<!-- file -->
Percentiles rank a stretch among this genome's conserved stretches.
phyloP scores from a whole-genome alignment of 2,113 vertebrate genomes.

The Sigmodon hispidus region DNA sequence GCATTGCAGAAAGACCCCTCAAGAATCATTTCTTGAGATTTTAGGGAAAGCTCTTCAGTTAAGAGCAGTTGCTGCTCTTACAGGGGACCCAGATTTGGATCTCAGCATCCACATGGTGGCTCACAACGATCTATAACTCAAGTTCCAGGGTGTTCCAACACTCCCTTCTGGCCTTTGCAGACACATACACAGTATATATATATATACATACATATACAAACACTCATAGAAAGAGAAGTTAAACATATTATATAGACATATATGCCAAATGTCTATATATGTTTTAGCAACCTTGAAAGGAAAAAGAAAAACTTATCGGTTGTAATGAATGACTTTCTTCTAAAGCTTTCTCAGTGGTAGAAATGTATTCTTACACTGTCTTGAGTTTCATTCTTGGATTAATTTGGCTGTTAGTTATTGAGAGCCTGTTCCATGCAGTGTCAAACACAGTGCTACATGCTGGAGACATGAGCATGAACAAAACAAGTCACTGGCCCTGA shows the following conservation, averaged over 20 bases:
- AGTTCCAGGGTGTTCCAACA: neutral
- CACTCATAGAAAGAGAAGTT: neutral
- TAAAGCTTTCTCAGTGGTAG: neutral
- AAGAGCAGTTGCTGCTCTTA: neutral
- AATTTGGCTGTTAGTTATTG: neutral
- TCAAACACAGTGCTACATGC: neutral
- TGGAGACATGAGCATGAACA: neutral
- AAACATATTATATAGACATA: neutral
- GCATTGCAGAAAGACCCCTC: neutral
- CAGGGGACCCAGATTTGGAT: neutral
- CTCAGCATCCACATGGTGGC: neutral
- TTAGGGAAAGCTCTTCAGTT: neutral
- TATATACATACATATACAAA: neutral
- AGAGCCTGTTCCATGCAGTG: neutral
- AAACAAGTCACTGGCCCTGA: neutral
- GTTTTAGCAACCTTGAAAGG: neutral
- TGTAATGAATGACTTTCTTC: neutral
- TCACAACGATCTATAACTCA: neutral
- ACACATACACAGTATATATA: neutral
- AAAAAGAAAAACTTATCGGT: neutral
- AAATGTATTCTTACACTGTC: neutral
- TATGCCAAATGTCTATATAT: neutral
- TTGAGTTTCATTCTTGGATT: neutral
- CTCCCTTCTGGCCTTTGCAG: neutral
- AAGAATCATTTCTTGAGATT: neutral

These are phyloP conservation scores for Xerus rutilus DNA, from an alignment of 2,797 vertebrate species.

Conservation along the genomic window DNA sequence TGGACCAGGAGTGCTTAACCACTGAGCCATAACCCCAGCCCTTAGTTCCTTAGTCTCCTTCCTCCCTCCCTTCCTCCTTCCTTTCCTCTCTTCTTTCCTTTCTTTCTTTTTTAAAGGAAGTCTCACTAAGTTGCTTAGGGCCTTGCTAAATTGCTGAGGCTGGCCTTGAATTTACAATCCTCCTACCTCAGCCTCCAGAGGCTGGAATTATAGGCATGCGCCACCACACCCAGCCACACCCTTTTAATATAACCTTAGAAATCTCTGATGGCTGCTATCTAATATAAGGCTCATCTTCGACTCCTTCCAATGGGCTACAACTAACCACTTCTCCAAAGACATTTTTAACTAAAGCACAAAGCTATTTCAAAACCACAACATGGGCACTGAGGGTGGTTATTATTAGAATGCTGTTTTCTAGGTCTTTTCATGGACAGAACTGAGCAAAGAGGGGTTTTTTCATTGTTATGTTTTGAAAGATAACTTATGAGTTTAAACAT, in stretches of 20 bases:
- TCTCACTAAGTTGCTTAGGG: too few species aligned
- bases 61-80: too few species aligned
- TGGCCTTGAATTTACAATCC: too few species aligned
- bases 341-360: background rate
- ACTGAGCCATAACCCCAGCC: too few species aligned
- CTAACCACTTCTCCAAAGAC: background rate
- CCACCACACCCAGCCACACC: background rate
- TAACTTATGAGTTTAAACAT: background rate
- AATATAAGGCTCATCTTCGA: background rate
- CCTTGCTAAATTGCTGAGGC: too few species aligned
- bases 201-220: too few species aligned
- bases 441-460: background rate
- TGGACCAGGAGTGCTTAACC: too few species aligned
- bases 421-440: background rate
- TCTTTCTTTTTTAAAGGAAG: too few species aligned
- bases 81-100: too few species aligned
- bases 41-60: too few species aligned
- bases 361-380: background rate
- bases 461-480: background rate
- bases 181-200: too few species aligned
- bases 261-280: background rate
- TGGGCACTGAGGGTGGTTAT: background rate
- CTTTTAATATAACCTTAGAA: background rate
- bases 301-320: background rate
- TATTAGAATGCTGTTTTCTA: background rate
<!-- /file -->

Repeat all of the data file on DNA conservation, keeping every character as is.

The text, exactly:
Percentiles rank a stretch among this genome's conserved stretches.
phyloP scores from a whole-genome alignment of 2,113 vertebrate genomes.

The Sigmodon hispidus region DNA sequence GCATTGCAGAAAGACCCCTCAAGAATCATTTCTTGAGATTTTAGGGAAAGCTCTTCAGTTAAGAGCAGTTGCTGCTCTTACAGGGGACCCAGATTTGGATCTCAGCATCCACATGGTGGCTCACAACGATCTATAACTCAAGTTCCAGGGTGTTCCAACACTCCCTTCTGGCCTTTGCAGACACATACACAGTATATATATATATACATACATATACAAACACTCATAGAAAGAGAAGTTAAACATATTATATAGACATATATGCCAAATGTCTATATATGTTTTAGCAACCTTGAAAGGAAAAAGAAAAACTTATCGGTTGTAATGAATGACTTTCTTCTAAAGCTTTCTCAGTGGTAGAAATGTATTCTTACACTGTCTTGAGTTTCATTCTTGGATTAATTTGGCTGTTAGTTATTGAGAGCCTGTTCCATGCAGTGTCAAACACAGTGCTACATGCTGGAGACATGAGCATGAACAAAACAAGTCACTGGCCCTGA shows the following conservation, averaged over 20 bases:
- AGTTCCAGGGTGTTCCAACA: neutral
- CACTCATAGAAAGAGAAGTT: neutral
- TAAAGCTTTCTCAGTGGTAG: neutral
- AAGAGCAGTTGCTGCTCTTA: neutral
- AATTTGGCTGTTAGTTATTG: neutral
- TCAAACACAGTGCTACATGC: neutral
- TGGAGACATGAGCATGAACA: neutral
- AAACATATTATATAGACATA: neutral
- GCATTGCAGAAAGACCCCTC: neutral
- CAGGGGACCCAGATTTGGAT: neutral
- CTCAGCATCCACATGGTGGC: neutral
- TTAGGGAAAGCTCTTCAGTT: neutral
- TATATACATACATATACAAA: neutral
- AGAGCCTGTTCCATGCAGTG: neutral
- AAACAAGTCACTGGCCCTGA: neutral
- GTTTTAGCAACCTTGAAAGG: neutral
- TGTAATGAATGACTTTCTTC: neutral
- TCACAACGATCTATAACTCA: neutral
- ACACATACACAGTATATATA: neutral
- AAAAAGAAAAACTTATCGGT: neutral
- AAATGTATTCTTACACTGTC: neutral
- TATGCCAAATGTCTATATAT: neutral
- TTGAGTTTCATTCTTGGATT: neutral
- CTCCCTTCTGGCCTTTGCAG: neutral
- AAGAATCATTTCTTGAGATT: neutral

These are phyloP conservation scores for Xerus rutilus DNA, from an alignment of 2,797 vertebrate species.

Conservation along the genomic window DNA sequence TGGACCAGGAGTGCTTAACCACTGAGCCATAACCCCAGCCCTTAGTTCCTTAGTCTCCTTCCTCCCTCCCTTCCTCCTTCCTTTCCTCTCTTCTTTCCTTTCTTTCTTTTTTAAAGGAAGTCTCACTAAGTTGCTTAGGGCCTTGCTAAATTGCTGAGGCTGGCCTTGAATTTACAATCCTCCTACCTCAGCCTCCAGAGGCTGGAATTATAGGCATGCGCCACCACACCCAGCCACACCCTTTTAATATAACCTTAGAAATCTCTGATGGCTGCTATCTAATATAAGGCTCATCTTCGACTCCTTCCAATGGGCTACAACTAACCACTTCTCCAAAGACATTTTTAACTAAAGCACAAAGCTATTTCAAAACCACAACATGGGCACTGAGGGTGGTTATTATTAGAATGCTGTTTTCTAGGTCTTTTCATGGACAGAACTGAGCAAAGAGGGGTTTTTTCATTGTTATGTTTTGAAAGATAACTTATGAGTTTAAACAT, in stretches of 20 bases:
- TCTCACTAAGTTGCTTAGGG: too few species aligned
- bases 61-80: too few species aligned
- TGGCCTTGAATTTACAATCC: too few species aligned
- bases 341-360: background rate
- ACTGAGCCATAACCCCAGCC: too few species aligned
- CTAACCACTTCTCCAAAGAC: background rate
- CCACCACACCCAGCCACACC: background rate
- TAACTTATGAGTTTAAACAT: background rate
- AATATAAGGCTCATCTTCGA: background rate
- CCTTGCTAAATTGCTGAGGC: too few species aligned
- bases 201-220: too few species aligned
- bases 441-460: background rate
- TGGACCAGGAGTGCTTAACC: too few species aligned
- bases 421-440: background rate
- TCTTTCTTTTTTAAAGGAAG: too few species aligned
- bases 81-100: too few species aligned
- bases 41-60: too few species aligned
- bases 361-380: background rate
- bases 461-480: background rate
- bases 181-200: too few species aligned
- bases 261-280: background rate
- TGGGCACTGAGGGTGGTTAT: background rate
- CTTTTAATATAACCTTAGAA: background rate
- bases 301-320: background rate
- TATTAGAATGCTGTTTTCTA: background rate